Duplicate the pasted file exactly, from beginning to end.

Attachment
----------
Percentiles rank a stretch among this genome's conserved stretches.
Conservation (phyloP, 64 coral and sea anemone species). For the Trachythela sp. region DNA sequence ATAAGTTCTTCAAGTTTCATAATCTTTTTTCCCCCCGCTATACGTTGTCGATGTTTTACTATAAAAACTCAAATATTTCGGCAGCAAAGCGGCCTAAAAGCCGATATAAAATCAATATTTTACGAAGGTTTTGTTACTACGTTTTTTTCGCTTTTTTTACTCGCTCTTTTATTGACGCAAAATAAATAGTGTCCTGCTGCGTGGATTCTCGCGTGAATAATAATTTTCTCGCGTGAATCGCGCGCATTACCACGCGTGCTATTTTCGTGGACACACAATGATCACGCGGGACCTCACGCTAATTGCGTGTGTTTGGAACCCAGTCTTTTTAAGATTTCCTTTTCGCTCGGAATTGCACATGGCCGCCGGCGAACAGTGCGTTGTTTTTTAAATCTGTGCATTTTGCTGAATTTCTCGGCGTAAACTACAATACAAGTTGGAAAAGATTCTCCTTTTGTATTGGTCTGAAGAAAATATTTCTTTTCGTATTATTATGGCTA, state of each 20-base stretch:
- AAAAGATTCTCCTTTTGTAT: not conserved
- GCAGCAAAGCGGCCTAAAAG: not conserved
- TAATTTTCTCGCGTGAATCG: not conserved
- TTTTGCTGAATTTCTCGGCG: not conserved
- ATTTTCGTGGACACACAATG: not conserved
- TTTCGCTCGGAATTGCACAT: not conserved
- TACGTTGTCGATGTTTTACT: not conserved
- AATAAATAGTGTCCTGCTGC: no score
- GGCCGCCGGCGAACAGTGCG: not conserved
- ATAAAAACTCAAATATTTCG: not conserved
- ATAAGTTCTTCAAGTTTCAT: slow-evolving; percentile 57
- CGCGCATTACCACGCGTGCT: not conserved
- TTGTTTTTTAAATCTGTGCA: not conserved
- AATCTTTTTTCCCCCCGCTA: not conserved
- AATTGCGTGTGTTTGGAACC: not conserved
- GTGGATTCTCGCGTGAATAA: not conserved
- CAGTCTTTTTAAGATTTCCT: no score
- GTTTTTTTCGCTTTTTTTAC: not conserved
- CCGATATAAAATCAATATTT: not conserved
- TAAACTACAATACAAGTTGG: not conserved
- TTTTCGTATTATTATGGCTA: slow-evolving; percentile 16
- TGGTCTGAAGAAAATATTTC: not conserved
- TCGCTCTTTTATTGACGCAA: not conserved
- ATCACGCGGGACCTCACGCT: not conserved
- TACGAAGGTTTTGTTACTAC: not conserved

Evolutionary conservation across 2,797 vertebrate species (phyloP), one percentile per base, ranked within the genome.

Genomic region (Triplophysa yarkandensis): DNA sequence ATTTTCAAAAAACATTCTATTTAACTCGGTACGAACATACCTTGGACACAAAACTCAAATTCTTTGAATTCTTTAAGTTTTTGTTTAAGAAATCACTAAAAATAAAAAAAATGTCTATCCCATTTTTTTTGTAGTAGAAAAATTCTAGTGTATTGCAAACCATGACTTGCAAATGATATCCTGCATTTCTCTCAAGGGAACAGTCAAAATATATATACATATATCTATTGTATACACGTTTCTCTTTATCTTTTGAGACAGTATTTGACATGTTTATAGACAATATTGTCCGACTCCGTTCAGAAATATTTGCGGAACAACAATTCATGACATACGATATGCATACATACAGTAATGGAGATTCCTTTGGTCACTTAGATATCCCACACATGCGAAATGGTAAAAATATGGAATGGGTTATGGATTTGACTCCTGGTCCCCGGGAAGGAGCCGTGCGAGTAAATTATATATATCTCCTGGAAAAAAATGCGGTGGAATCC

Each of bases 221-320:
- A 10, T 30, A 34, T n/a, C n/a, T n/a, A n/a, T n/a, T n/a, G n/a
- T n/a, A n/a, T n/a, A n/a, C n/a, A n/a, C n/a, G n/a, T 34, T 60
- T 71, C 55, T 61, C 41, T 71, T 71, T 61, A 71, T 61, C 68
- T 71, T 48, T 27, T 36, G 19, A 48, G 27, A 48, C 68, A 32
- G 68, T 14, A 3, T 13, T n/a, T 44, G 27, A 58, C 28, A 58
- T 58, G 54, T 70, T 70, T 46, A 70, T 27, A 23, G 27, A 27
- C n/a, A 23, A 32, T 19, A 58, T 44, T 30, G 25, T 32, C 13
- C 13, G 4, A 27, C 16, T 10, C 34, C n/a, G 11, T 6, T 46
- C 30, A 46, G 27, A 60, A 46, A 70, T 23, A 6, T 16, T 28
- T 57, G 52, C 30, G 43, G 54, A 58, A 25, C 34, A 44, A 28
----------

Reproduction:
Percentiles rank a stretch among this genome's conserved stretches.
Conservation (phyloP, 64 coral and sea anemone species). For the Trachythela sp. region DNA sequence ATAAGTTCTTCAAGTTTCATAATCTTTTTTCCCCCCGCTATACGTTGTCGATGTTTTACTATAAAAACTCAAATATTTCGGCAGCAAAGCGGCCTAAAAGCCGATATAAAATCAATATTTTACGAAGGTTTTGTTACTACGTTTTTTTCGCTTTTTTTACTCGCTCTTTTATTGACGCAAAATAAATAGTGTCCTGCTGCGTGGATTCTCGCGTGAATAATAATTTTCTCGCGTGAATCGCGCGCATTACCACGCGTGCTATTTTCGTGGACACACAATGATCACGCGGGACCTCACGCTAATTGCGTGTGTTTGGAACCCAGTCTTTTTAAGATTTCCTTTTCGCTCGGAATTGCACATGGCCGCCGGCGAACAGTGCGTTGTTTTTTAAATCTGTGCATTTTGCTGAATTTCTCGGCGTAAACTACAATACAAGTTGGAAAAGATTCTCCTTTTGTATTGGTCTGAAGAAAATATTTCTTTTCGTATTATTATGGCTA, state of each 20-base stretch:
- AAAAGATTCTCCTTTTGTAT: not conserved
- GCAGCAAAGCGGCCTAAAAG: not conserved
- TAATTTTCTCGCGTGAATCG: not conserved
- TTTTGCTGAATTTCTCGGCG: not conserved
- ATTTTCGTGGACACACAATG: not conserved
- TTTCGCTCGGAATTGCACAT: not conserved
- TACGTTGTCGATGTTTTACT: not conserved
- AATAAATAGTGTCCTGCTGC: no score
- GGCCGCCGGCGAACAGTGCG: not conserved
- ATAAAAACTCAAATATTTCG: not conserved
- ATAAGTTCTTCAAGTTTCAT: slow-evolving; percentile 57
- CGCGCATTACCACGCGTGCT: not conserved
- TTGTTTTTTAAATCTGTGCA: not conserved
- AATCTTTTTTCCCCCCGCTA: not conserved
- AATTGCGTGTGTTTGGAACC: not conserved
- GTGGATTCTCGCGTGAATAA: not conserved
- CAGTCTTTTTAAGATTTCCT: no score
- GTTTTTTTCGCTTTTTTTAC: not conserved
- CCGATATAAAATCAATATTT: not conserved
- TAAACTACAATACAAGTTGG: not conserved
- TTTTCGTATTATTATGGCTA: slow-evolving; percentile 16
- TGGTCTGAAGAAAATATTTC: not conserved
- TCGCTCTTTTATTGACGCAA: not conserved
- ATCACGCGGGACCTCACGCT: not conserved
- TACGAAGGTTTTGTTACTAC: not conserved

Evolutionary conservation across 2,797 vertebrate species (phyloP), one percentile per base, ranked within the genome.

Genomic region (Triplophysa yarkandensis): DNA sequence ATTTTCAAAAAACATTCTATTTAACTCGGTACGAACATACCTTGGACACAAAACTCAAATTCTTTGAATTCTTTAAGTTTTTGTTTAAGAAATCACTAAAAATAAAAAAAATGTCTATCCCATTTTTTTTGTAGTAGAAAAATTCTAGTGTATTGCAAACCATGACTTGCAAATGATATCCTGCATTTCTCTCAAGGGAACAGTCAAAATATATATACATATATCTATTGTATACACGTTTCTCTTTATCTTTTGAGACAGTATTTGACATGTTTATAGACAATATTGTCCGACTCCGTTCAGAAATATTTGCGGAACAACAATTCATGACATACGATATGCATACATACAGTAATGGAGATTCCTTTGGTCACTTAGATATCCCACACATGCGAAATGGTAAAAATATGGAATGGGTTATGGATTTGACTCCTGGTCCCCGGGAAGGAGCCGTGCGAGTAAATTATATATATCTCCTGGAAAAAAATGCGGTGGAATCC

Each of bases 221-320:
- A 10, T 30, A 34, T n/a, C n/a, T n/a, A n/a, T n/a, T n/a, G n/a
- T n/a, A n/a, T n/a, A n/a, C n/a, A n/a, C n/a, G n/a, T 34, T 60
- T 71, C 55, T 61, C 41, T 71, T 71, T 61, A 71, T 61, C 68
- T 71, T 48, T 27, T 36, G 19, A 48, G 27, A 48, C 68, A 32
- G 68, T 14, A 3, T 13, T n/a, T 44, G 27, A 58, C 28, A 58
- T 58, G 54, T 70, T 70, T 46, A 70, T 27, A 23, G 27, A 27
- C n/a, A 23, A 32, T 19, A 58, T 44, T 30, G 25, T 32, C 13
- C 13, G 4, A 27, C 16, T 10, C 34, C n/a, G 11, T 6, T 46
- C 30, A 46, G 27, A 60, A 46, A 70, T 23, A 6, T 16, T 28
- T 57, G 52, C 30, G 43, G 54, A 58, A 25, C 34, A 44, A 28